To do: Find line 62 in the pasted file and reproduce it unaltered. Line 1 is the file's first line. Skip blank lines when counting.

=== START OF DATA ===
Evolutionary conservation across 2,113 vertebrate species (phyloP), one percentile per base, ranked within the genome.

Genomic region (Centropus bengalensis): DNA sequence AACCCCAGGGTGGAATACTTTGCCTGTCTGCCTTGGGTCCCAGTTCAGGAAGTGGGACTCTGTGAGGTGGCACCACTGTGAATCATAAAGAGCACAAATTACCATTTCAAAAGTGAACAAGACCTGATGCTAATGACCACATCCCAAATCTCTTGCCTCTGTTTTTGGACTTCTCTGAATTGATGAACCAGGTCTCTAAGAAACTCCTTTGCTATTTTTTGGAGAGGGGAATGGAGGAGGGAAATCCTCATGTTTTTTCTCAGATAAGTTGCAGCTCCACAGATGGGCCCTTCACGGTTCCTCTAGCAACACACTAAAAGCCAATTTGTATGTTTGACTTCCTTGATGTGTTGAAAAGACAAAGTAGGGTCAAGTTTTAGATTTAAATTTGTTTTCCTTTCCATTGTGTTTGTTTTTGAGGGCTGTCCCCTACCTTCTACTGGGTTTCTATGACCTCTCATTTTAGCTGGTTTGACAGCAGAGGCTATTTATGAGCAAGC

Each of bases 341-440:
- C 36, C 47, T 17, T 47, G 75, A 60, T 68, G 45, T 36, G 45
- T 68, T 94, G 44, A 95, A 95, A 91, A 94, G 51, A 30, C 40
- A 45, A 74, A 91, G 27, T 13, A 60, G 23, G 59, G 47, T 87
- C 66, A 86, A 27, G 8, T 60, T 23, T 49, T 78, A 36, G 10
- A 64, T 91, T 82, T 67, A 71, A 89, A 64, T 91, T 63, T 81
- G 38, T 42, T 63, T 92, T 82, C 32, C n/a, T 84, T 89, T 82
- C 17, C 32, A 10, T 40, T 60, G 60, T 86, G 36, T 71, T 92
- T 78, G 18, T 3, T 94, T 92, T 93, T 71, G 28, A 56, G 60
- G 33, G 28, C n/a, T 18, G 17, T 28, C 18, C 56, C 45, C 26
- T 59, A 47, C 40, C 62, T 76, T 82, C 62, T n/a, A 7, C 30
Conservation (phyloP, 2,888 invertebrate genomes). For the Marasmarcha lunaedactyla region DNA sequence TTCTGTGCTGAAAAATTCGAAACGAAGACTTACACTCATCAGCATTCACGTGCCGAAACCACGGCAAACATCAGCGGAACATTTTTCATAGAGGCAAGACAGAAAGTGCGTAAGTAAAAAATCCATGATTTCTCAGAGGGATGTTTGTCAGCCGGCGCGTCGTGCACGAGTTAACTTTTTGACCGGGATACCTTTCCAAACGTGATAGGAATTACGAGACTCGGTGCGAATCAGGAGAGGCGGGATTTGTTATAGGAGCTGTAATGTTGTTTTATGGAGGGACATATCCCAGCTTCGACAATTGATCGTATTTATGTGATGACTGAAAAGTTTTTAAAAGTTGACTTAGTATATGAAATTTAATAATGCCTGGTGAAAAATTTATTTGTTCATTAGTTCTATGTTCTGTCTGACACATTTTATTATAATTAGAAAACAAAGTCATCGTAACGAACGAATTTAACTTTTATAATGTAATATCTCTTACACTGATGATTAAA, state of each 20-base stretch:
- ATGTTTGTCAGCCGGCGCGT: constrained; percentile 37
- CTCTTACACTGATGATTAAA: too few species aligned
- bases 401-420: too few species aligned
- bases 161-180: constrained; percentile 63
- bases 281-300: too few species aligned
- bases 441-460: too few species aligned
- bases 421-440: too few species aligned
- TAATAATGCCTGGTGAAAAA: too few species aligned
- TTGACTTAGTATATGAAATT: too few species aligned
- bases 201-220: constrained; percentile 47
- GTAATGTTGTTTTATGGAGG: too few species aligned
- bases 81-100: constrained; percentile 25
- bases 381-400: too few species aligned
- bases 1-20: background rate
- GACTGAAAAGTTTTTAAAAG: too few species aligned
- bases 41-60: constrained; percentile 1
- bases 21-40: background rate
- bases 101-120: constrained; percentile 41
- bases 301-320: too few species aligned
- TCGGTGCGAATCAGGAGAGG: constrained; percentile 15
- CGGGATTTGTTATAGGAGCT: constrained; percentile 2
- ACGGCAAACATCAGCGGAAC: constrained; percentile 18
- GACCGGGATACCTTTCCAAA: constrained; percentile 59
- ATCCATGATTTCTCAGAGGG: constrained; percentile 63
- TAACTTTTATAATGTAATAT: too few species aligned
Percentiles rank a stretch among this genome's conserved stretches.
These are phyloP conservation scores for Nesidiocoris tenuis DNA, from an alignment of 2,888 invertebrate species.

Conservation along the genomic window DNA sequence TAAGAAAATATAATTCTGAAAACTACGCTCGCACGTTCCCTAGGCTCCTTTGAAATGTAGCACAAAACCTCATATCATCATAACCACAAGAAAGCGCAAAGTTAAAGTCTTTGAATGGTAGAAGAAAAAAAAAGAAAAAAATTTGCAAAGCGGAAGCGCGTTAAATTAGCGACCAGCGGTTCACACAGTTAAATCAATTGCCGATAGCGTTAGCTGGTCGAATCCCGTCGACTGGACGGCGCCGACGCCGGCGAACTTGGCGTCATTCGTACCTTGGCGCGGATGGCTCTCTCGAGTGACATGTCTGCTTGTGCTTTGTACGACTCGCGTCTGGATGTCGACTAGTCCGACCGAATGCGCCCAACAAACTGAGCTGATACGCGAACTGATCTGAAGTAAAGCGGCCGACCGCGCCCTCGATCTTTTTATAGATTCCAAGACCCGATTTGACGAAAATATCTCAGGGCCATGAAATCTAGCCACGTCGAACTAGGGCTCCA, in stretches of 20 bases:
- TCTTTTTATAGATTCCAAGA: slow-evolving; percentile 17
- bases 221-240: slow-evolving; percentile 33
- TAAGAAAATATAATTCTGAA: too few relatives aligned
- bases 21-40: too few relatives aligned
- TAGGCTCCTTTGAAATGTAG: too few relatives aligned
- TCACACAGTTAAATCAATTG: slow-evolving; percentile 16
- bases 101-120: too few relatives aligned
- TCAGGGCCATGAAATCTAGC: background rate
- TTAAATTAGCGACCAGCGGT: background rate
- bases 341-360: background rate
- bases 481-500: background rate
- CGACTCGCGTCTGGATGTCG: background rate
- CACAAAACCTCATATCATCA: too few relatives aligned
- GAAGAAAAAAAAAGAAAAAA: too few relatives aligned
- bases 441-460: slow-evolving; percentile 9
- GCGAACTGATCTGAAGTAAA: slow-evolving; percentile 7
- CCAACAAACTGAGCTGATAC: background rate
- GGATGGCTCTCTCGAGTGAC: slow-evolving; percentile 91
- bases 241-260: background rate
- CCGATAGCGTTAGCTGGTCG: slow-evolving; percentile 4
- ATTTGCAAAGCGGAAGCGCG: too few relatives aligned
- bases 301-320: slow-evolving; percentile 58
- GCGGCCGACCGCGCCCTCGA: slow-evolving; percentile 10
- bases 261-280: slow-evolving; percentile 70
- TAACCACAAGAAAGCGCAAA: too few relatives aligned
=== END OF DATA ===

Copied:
- CCGATAGCGTTAGCTGGTCG: slow-evolving; percentile 4